Make Your own Solar Eclipse Viewer!

August 16, 2017
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As we near the end of summer, we begin to look forward to the new school year! For some of us, the school year begins a bit early, and for others, it starts the very last Monday of August.

If you are looking for an end of summer celebration or a fun activity to kick off your school year, the solar eclipse is the way to go! On August 21st, the Moon will cross in front of the Sun blocking some of the sun’s light. For parts of the United States, the Moon completely blocks the entire sun for over 2 and a half minutes creating a total solar eclipse. In Houston, we won’t see a total solar eclipse, but we do have the chance to see a partial solar eclipse where the Moon only blocks part of the sun.  As you may know, it is dangerous to stare at the sun with your naked eye, and even sunglasses won’t provide you the protection you need to see the partial eclipse in Houston. Instead, you can create a simple pinhole projector to project the partial eclipse onto a backdrop to safely view the eclipse in action. Follow these simple steps to create your very own eclipse viewer!

Supplies (figure 1):

Figure 1.

  • Paper towel tube
  • Cardstock (preferably white)
  • Tape
  • Foil
  • Push pin
  • Scissors
  • Markers (optional)


To begin, you will need a paper towel tube and a pair of scissors.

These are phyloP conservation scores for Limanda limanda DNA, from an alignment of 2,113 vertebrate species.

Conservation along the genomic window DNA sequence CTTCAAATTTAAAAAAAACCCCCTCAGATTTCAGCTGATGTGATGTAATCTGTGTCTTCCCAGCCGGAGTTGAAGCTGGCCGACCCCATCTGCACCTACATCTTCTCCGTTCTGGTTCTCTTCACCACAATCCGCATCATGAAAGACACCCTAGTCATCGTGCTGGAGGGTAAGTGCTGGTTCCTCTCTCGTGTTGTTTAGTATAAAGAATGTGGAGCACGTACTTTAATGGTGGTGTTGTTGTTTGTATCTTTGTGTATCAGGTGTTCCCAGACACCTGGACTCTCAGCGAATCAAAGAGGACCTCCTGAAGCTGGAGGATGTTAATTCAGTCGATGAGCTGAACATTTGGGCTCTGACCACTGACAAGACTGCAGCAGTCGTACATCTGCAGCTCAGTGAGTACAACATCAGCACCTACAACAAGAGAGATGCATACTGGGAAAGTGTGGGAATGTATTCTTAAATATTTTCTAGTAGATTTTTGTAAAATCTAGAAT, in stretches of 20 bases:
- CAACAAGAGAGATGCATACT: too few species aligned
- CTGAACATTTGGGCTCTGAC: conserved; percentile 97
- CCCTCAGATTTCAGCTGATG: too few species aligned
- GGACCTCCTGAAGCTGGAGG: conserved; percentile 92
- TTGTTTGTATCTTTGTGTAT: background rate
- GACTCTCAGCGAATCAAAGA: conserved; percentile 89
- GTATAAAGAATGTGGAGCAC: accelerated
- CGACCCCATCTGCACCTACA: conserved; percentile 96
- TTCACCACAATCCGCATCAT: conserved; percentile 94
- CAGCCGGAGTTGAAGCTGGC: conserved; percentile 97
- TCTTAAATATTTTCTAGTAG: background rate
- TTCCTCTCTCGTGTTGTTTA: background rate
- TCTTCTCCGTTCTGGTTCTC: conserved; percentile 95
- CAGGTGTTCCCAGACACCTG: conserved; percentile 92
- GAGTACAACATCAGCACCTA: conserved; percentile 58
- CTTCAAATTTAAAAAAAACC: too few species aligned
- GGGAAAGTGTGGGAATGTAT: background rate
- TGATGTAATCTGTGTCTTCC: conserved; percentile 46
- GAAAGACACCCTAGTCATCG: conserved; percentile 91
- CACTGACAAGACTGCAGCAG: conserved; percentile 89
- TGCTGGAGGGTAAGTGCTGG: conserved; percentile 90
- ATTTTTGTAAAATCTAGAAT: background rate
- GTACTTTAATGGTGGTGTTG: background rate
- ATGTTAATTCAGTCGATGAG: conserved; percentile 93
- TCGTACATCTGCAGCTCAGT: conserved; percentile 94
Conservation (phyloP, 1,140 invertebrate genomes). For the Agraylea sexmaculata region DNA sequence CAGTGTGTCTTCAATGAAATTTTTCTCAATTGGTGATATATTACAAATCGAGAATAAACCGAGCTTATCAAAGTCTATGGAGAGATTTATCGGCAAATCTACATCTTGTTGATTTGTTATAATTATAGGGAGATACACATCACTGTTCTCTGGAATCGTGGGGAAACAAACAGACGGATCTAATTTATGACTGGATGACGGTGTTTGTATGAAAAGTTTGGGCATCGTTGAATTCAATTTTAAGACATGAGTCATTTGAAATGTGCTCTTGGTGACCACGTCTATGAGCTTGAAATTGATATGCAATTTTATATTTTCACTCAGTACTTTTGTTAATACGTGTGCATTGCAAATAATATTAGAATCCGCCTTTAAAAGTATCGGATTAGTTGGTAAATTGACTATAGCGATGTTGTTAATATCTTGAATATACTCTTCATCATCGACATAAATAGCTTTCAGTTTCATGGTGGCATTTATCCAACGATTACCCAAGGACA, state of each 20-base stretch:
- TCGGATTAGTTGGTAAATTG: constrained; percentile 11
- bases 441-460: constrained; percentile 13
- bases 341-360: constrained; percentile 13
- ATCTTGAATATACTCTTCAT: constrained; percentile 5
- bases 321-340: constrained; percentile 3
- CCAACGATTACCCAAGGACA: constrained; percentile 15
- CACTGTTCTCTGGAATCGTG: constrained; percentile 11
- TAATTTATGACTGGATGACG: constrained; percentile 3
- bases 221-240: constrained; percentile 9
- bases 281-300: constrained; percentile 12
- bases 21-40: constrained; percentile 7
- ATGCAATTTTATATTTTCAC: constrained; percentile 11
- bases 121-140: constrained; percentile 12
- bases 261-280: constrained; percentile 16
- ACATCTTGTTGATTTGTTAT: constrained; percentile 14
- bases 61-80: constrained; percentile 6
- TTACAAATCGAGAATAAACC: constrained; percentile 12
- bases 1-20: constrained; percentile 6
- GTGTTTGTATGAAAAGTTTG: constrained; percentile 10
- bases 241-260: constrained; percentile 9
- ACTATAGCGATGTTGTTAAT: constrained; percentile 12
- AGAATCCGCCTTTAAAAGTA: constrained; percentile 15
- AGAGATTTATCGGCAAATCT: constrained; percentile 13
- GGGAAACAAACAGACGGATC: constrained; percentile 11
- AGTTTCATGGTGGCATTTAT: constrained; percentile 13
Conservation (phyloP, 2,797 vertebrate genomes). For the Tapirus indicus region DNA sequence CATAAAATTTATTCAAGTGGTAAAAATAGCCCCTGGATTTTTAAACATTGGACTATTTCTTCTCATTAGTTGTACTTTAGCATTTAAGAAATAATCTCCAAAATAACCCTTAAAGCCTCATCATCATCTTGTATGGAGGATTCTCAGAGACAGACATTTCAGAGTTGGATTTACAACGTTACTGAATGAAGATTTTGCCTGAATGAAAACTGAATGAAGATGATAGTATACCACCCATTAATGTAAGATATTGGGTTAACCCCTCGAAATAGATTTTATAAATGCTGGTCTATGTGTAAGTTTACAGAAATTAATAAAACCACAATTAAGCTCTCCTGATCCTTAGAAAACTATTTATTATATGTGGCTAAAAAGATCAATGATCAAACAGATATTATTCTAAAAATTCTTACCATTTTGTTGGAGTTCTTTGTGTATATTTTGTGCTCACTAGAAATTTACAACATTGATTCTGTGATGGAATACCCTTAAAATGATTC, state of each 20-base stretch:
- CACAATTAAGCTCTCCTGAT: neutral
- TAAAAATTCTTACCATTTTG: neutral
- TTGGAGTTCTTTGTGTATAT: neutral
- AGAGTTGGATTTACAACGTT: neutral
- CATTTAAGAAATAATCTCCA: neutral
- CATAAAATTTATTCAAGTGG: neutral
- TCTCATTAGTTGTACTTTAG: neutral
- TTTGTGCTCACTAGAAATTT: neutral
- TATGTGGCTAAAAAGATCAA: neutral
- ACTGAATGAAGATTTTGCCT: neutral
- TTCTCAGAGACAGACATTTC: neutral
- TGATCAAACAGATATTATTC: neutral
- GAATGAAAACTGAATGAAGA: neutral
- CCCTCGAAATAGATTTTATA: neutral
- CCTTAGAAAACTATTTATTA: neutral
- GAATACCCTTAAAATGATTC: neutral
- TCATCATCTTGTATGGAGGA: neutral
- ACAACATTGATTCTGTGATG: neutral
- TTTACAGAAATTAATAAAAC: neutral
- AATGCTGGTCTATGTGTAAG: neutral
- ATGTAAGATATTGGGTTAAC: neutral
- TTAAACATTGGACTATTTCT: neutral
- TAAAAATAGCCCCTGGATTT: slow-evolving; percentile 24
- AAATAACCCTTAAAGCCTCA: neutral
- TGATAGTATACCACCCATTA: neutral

Take the paper towel tube and cut out a small rectangle at the bottom of the tube. One snip about an inch long on one end of the tube, then about an inch away snip another inch long snip. Fold back the flap, and cut it off. (figure 2)

Figure 2.

Grab your cardstock and cut out a small circle that is roughly the same size as the end of your paper towel tube. (figure 3)

Figure 3.

Use a few pieces of tape to secure the cardstock circle onto the cut end of our paper towel tube. (figure 4)

Figure 4.

Cut out a piece of foil that is approximately 3” by 3”. (figure 5)

Figure 5.

Place your foil square on the opposite end of the paper towel tube (the side without the cardstock). Tape the foil in place so it does not fall off. (figure 6)

Figure 6.

With your push pin, carefully poke a hole in the center of the foil. Try to keep it as close to the center as possible. (figure 7)

Figure 7.

Decorate and enjoy! (figure 8)

Figure 8.

Note: I like to write instructions on my viewer to help me remember what to do while I am watching the eclipse. Consider adding direction arrows to remind you where to point the pinhole and where to look to see the solar eclipse projection.

To use your viewer:

Go outside on a sunny day with your pinhole projector. Put your back to the sun and face the foil end towards the sun. With the foil end facing the sun, look through the window that you cut at the end of your tube at the white cardstock to see the projection. It may take some practice to get the sun lined up perfectly. Right now if we went outside into the sun and projected the sun’s image, we would see a round dot of light. On the day of the eclipse, you will notice a shadow appear and change the appearance of the sun in your projection. This is the partial eclipse taking shape!

And Don’t forget to check out our website to see all of the cool Eclipse events we have scheduled for the 21st!

Authored By Kelsey Friedemann

Kelsey started working at the Museum through Xplorations summer camp, and this fall she started working as a programs facilitator. She is a presenter for several outreach programs, assists with overnight programs, and assists with education collections during summer camp. Her favorite dinosaur is a Triceratops found at HMNS Sugar Land. The Triceratops is also named "Kelsey."

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